Advice on faulty wood-fired fireplace??


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Old 05-07-08, 11:41 AM
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Exclamation Advice on faulty wood-fired fireplace??

We had a wood-fired fireplace with two openings built onto an existing chimney in May 2007. We are now not convinced that this chimney was originally used for this purpose. The smoke starts off going up the chimney, but after about 10 minutes it starts balling out of both openings into the house with and without inside and outside drafts / wind. 9 Builders and fireplace advisors have had a look at it in the past year and we have had 9 VERY different opinions and guesses and "mmmmm's"

I have some photographs, a diagram (not to scale) with measurements and some details on what we have tried in past. Is there anyone out there able to give some expert advice (for a change)?? We are grabbing at straws on this end and here (in South Africa) we have not managed to find any solutions in the past year!

Thank you for your time and consideration.

Lana

Blaauwbergstrand, South Africa
 
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Old 05-07-08, 02:22 PM
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Thumbs up Hello Lana, welcome to our forums.

I am unsure what your fireplace looks like.
If you have pictures you can upload them to a free site like Photo Bucket and post links.

Is this fireplace manufactured by a company and installed in your home or a custom built one?
 
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Old 05-07-08, 02:30 PM
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So you have a fireplace that is open on both sides (two openings)? Not a chimney engineer here, but there is supposed to be a ratio of opening size to chimney size. You state that you installed fireplace to existing chimney? If you doubled the size of the opening with open on both sides, you have doubled the drafting needs of the chimney.

http://hearth.com/econtent/index.php...tes/info/1975/
 
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Old 05-10-08, 04:45 AM
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Originally Posted by GregH View Post
I am unsure what your fireplace looks like.
If you have pictures you can upload them to a free site like Photo Bucket and post links.

Is this fireplace manufactured by a company and installed in your home or a custom built one?
Dear Greg,

Thank you for your assistance. I have uploaded photos and a diagram to http://i286.photobucket.com/albums/ll82/LanaGroenewald. Below I included some specific data about our custom-built fireplace problem:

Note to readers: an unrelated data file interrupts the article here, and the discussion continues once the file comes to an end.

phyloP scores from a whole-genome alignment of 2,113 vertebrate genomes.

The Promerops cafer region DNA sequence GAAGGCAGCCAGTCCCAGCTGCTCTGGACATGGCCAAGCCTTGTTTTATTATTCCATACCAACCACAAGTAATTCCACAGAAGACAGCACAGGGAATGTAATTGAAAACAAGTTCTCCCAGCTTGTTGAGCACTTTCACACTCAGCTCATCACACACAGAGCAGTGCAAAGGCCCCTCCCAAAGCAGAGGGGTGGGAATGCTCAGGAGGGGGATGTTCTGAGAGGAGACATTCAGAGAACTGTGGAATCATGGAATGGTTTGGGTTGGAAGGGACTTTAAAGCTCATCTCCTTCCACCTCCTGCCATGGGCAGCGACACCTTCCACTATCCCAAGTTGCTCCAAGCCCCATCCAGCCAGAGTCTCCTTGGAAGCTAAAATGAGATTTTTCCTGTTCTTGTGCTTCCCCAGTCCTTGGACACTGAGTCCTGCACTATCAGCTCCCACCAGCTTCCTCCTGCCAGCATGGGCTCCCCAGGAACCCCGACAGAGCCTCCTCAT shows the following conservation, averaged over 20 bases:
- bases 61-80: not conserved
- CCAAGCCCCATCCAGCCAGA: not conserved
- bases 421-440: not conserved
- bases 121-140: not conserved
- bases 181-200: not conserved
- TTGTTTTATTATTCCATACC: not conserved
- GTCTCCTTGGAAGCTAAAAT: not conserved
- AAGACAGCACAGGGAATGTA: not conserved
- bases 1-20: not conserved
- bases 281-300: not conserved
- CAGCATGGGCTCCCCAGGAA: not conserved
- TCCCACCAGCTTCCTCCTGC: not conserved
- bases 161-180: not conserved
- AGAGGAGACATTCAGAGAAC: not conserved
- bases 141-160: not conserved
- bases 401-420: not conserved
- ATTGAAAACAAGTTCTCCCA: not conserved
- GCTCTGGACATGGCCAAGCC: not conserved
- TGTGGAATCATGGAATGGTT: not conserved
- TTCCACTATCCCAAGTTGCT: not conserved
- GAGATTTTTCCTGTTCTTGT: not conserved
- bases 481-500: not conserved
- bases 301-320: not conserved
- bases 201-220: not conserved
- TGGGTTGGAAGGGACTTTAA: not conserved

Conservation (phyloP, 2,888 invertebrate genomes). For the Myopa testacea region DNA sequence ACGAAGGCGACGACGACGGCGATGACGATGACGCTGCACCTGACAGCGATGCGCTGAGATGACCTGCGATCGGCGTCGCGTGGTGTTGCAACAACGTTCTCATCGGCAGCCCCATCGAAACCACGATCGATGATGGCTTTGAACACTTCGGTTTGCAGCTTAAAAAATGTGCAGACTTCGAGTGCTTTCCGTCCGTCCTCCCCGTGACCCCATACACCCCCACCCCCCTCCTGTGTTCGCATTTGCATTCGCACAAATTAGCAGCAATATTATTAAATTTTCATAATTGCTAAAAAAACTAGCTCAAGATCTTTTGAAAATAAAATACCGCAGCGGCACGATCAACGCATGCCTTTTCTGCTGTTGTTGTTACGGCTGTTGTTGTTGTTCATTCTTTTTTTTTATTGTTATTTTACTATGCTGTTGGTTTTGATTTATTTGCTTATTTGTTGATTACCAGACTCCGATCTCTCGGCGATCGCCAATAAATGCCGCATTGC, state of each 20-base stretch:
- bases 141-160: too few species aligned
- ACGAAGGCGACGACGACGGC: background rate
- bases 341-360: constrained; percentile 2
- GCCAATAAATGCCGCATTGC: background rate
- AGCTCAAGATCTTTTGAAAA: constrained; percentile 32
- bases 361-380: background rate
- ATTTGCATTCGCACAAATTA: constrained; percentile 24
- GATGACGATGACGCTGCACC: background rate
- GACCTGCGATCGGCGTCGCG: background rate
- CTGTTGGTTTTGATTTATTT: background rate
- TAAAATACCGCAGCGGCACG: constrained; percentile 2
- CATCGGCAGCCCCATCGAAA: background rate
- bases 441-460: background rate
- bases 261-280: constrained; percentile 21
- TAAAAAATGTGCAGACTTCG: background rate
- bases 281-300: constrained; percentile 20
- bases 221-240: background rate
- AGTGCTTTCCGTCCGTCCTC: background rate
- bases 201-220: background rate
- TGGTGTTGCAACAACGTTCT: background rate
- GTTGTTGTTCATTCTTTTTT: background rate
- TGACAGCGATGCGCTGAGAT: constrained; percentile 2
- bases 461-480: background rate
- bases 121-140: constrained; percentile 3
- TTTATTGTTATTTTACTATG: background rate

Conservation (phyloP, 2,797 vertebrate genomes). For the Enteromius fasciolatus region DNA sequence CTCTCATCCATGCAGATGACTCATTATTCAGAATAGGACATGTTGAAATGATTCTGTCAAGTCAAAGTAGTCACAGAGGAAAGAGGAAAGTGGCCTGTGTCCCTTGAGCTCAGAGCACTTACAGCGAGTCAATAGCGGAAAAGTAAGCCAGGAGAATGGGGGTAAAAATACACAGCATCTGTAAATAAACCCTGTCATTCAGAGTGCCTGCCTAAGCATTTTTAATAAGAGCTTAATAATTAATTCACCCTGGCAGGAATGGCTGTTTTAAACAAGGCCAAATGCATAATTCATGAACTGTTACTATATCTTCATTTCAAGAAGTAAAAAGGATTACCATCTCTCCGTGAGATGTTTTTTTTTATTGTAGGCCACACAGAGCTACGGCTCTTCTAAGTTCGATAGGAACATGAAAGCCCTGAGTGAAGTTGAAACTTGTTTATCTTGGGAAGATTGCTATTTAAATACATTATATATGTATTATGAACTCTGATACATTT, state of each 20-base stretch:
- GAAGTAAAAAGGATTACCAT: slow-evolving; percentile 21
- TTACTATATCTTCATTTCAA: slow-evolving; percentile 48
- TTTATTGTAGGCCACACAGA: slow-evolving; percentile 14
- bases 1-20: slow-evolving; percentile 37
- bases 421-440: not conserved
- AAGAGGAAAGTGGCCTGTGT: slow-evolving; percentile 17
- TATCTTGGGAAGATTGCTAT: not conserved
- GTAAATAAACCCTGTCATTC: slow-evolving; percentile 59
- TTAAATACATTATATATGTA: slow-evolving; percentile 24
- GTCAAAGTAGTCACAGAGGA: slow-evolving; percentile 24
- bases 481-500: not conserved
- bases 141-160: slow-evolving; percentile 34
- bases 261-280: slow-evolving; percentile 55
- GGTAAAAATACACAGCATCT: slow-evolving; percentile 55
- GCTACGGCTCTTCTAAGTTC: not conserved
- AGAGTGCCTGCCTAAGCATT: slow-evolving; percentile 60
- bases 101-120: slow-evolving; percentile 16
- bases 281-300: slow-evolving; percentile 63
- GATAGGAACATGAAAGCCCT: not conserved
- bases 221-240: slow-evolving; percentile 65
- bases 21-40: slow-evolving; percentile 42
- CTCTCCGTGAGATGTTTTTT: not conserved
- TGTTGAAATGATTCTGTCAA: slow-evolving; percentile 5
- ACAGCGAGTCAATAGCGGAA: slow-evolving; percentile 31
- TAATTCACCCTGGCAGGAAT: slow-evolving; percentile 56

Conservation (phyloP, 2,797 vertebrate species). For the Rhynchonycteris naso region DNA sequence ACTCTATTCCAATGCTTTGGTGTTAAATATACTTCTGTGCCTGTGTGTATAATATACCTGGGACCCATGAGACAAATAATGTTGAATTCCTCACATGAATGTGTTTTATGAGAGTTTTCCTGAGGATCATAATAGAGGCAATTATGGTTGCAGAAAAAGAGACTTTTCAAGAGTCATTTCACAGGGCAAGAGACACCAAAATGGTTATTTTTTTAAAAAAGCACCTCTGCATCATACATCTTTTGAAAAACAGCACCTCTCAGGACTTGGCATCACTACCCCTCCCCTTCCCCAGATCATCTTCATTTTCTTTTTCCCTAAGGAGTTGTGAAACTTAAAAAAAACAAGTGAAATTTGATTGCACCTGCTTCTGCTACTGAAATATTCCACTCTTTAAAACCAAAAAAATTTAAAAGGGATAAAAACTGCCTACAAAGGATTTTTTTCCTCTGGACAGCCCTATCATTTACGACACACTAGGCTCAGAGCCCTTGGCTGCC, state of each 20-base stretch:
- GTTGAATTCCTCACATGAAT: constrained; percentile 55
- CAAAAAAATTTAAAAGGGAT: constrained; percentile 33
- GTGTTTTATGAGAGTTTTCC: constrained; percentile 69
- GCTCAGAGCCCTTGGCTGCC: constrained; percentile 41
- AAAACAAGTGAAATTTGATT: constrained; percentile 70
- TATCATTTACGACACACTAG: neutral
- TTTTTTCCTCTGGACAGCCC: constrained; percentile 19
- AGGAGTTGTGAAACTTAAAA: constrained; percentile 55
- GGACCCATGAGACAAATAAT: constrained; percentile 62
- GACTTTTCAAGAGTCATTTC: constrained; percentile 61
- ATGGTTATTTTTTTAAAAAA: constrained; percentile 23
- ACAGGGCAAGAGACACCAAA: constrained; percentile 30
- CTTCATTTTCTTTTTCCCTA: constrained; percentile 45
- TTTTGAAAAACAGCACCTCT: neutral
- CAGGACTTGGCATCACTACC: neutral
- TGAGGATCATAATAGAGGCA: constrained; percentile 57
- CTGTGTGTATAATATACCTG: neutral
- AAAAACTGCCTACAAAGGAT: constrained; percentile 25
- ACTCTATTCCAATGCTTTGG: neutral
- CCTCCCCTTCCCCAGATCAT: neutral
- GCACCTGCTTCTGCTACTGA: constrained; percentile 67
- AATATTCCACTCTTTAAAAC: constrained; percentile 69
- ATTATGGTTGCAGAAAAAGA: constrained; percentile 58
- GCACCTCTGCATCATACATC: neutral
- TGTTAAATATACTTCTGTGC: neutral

* When starting a fire, the chimney does draw the smoke out. Seemingly, as soon as the smoke builds up, the smoke pushes outward through both openings (Fireplace.jpg) into the interior of the house. Halfway up inside the chimney is a piece of pipe (about 30 cm long and 4 cm wide) sticking out of the bricks downwards and seemingly running into the ceiling. I discovered that two days ago and it has left me wondering that there is perhaps air / smoke flowing into / from the ceiling area and maybe that is adding to the air-flow problem (in the sense that the chimney is not “sucking” as it should)? Not to mention a fire hazard...

* You will note in the attached Chimney_Inside.jpg and Fireplace_inside.jpg that the interior towards the chimney opening was not worked down smoothly. We have been told that this too could be problematic (?). The person was however not convinced that fixing this would solve the problem.

* The chimney outside: Several people have informed us that the height of the chimney in relation to the nock of the roof is fine. The attached photo (Chimney_Outside.jpg) was taken from the angle from which the wind blows, thus the nock (to the right of the chimney) is not obtrusive. We have made fires when the wind blows and when it is completely quiet and there is no difference whatsoever in the problem.

* You will note in Fireplace.jpg that we had both openings made smaller with custom-made metal plates. Someone suggested this would work, but it did not make any difference. The metal plates on both openings have (flat, almost tight-fitting) "lids / covers" to close either the kitchen opening or the dining-room opening (See Opening_with_Cover.jpg). Even with all windows, doors and one opening of the fireplace closed (to eliminate possible drafts) - the smoke still pushes into the interior through the remaining opening. Thus, having one side closed did not solve the problem. The measurements of both openings (with and without the fitted metal, is shown in Fireplace_Diagram.jpg.